Perspectives

Working together to take down barriers

By Laurence ChengLi and Ronald Boudreau
October 7, 2016

People dealing with a mental disorder or mental illness often face barriers in the form of stigmatization, discrimination, misunderstanding and fear. When someone finds the courage to break through such barriers and seek help, how do we ensure that they will not also have to deal with a language barrier? This is among the challenges the Société Santé en français (SSF) (in French only) seeks to address. At the Canadian Forum on Public Education organized by the Canadian Teachers’ Federation (CTF) in Montréal last July, the SSF’s director of programming, Caroline Vézina, shared some thoughts on the subject.

One person in five in Canada will experience a mental disorder or mental illness during their lifetime. This means that some 200,000 Francophones living in minority-language communities will face this challenge, and in many cases they will also be dealing with a language barrier.

“Language barriers have a negative impact on healthcare access and on patient satisfaction with their treatment experience. They also generate disparities between the care received by patients proficient in the dominant language (English), and the care received by those facing language barriers.”

– Caroline Vézina

In order to receive appropriate treatment, a sufferer must be understood and must be able to understand. Communication is thus the most important tool in such circumstances. “Language does play a key role in analyzing personal experiences and speeding recovery,” notes Ms. Vézina. “Language barriers have a negative impact on healthcare access and on patient satisfaction with their treatment experience. They also generate disparities between the care received by patients proficient in the dominant language (English), and the care received by those facing language barriers.”

In an effort to address the problems experienced by Francophone minorities across Canada, the SSF serves as a forum for healthcare practitioners promoting the development of an active offer of healthcare services in French: policy-makers, educational institutions, healthcare service managers, healthcare professionals and, of course, the communities themselves. The ultimate goal is to put together a mental health system that is responsive to the linguistic and cultural needs of Francophones across Canada.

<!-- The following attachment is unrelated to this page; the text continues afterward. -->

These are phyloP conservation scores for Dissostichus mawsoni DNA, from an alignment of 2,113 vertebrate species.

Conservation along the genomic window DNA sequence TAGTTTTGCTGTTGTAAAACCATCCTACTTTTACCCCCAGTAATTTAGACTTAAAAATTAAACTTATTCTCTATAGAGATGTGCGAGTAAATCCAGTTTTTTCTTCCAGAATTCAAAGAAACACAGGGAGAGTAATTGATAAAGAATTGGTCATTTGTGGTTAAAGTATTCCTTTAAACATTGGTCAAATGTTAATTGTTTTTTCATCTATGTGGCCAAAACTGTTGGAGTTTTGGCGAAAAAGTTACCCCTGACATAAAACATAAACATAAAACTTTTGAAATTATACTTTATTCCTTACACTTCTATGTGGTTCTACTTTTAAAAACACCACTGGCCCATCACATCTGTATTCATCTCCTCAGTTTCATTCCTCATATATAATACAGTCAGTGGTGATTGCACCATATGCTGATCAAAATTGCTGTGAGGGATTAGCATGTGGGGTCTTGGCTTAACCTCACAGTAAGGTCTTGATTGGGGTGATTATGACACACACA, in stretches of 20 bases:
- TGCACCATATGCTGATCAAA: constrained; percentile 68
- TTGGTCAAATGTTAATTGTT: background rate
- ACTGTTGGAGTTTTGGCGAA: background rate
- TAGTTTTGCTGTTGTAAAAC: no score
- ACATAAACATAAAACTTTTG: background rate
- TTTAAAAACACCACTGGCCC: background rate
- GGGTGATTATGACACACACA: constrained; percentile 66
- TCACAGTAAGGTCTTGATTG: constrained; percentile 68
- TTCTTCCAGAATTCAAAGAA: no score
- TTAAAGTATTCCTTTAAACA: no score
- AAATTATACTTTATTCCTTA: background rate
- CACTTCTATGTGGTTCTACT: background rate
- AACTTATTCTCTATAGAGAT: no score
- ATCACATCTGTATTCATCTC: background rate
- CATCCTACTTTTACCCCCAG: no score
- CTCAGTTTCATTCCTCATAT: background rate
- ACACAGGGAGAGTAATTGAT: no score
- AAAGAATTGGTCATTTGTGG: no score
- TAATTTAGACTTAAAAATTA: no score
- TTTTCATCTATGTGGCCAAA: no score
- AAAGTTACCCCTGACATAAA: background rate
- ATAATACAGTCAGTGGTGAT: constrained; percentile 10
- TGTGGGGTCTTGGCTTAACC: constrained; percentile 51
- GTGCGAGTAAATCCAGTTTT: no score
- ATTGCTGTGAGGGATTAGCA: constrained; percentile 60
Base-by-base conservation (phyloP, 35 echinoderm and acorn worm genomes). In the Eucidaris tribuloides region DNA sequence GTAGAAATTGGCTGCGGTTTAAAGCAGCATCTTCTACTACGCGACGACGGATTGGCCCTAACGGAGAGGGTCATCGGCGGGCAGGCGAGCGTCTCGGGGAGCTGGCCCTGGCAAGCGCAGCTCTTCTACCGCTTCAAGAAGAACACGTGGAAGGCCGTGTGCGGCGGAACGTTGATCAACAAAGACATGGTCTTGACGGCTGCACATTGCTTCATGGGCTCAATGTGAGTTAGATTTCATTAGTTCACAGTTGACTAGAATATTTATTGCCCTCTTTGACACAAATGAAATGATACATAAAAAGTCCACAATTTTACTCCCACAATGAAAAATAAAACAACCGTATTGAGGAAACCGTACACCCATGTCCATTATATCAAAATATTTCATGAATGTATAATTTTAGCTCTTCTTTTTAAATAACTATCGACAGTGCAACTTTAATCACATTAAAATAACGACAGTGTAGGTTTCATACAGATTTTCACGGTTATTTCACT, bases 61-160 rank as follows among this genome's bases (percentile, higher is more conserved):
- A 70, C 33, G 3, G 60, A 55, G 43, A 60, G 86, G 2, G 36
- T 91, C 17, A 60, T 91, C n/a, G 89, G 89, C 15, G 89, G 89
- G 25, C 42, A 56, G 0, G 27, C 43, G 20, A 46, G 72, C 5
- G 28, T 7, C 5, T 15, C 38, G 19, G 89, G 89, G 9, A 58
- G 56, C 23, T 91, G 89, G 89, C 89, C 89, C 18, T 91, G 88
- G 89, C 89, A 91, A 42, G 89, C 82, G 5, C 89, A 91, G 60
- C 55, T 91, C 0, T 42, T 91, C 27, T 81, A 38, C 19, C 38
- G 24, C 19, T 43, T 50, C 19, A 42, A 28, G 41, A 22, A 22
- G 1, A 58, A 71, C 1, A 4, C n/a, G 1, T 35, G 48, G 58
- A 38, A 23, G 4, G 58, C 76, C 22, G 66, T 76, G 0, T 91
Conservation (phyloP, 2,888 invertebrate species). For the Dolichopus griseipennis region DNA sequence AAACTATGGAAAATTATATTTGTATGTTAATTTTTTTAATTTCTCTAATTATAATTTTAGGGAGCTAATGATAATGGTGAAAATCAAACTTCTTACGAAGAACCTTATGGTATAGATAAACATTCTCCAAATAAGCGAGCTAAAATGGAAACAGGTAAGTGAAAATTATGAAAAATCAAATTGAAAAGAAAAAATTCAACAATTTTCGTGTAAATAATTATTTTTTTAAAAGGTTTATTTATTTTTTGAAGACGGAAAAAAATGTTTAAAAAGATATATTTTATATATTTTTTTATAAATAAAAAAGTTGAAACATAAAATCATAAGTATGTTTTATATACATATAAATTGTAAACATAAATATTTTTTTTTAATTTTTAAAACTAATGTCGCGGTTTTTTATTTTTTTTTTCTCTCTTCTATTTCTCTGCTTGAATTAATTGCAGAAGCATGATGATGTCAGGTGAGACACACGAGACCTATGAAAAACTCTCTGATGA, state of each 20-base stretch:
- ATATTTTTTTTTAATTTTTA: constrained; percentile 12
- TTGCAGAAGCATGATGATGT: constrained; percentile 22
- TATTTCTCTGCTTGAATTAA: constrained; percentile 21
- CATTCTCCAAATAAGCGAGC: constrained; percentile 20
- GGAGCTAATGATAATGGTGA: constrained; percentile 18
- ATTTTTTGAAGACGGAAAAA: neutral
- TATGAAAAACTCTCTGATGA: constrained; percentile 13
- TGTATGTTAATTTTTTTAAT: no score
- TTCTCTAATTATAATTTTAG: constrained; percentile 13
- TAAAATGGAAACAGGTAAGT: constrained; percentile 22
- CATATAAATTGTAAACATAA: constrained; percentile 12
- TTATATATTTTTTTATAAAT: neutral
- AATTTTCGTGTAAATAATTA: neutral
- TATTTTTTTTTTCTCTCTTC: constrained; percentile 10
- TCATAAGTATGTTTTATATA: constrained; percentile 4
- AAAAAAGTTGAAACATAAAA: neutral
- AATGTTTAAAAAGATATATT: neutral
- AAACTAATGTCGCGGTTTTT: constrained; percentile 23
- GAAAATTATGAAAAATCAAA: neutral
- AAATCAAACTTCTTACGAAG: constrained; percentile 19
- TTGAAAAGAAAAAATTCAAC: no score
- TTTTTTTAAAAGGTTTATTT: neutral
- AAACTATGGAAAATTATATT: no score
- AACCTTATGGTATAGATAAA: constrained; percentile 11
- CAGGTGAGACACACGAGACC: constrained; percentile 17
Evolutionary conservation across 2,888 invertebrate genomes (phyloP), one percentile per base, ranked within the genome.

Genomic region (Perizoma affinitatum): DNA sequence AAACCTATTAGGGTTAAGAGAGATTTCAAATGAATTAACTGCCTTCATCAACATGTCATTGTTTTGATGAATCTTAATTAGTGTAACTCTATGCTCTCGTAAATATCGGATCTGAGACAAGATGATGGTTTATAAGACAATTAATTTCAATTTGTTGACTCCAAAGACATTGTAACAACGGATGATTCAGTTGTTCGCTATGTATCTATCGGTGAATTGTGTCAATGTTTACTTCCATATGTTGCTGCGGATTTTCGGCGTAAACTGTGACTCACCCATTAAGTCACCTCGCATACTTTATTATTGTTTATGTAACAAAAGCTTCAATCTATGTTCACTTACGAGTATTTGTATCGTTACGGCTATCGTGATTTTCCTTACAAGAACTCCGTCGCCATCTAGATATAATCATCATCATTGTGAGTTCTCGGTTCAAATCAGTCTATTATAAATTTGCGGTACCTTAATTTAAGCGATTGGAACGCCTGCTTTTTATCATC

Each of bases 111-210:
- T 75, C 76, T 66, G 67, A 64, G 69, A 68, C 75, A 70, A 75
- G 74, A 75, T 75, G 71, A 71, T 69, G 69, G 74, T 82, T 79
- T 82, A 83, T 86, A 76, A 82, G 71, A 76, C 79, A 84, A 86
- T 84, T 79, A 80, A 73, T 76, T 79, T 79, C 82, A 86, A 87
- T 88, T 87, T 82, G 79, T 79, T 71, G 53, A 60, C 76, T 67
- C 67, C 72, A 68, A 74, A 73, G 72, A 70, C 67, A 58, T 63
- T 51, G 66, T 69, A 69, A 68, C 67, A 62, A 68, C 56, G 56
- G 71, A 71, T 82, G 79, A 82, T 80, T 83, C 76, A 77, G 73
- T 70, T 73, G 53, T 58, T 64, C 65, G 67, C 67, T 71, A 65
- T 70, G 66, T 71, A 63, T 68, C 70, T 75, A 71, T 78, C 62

The SSF and its membership emphasize four key orientations. The first is to raise awareness of mental health concepts and the associated issues within minority-language communities. The second is capacity-building that exploits existing skills within the communities in question. The third emphasizes the importance of language as the primary tool in the recovery process, and the need to recognize innovative practices that can better equip healthcare professionals and their partners to provide mental health services geared to Francophones’ needs. The fourth stresses research, and knowledge transfer and application.

Finally, we should also mention initiatives like Écoles en santé (healthy schools) that encourage students, school staff and the community to work together on mental health issues. This is an example of cooperation that is entirely consistent with the strategy followed by the SSF and its network.

Laurence ChengLi, a communications student, worked as a communications officer with CTF during the summer of 2016. Ronald Boudreau is the Director of Services to Francophones of the Canadian Teachers’ Federation.

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Perspectives web magazine is published by the Canadian Teachers’ Federation (CTF), a national alliance of provincial and territorial teacher organizations that represent over 238,000 elementary and secondary school teachers across Canada.

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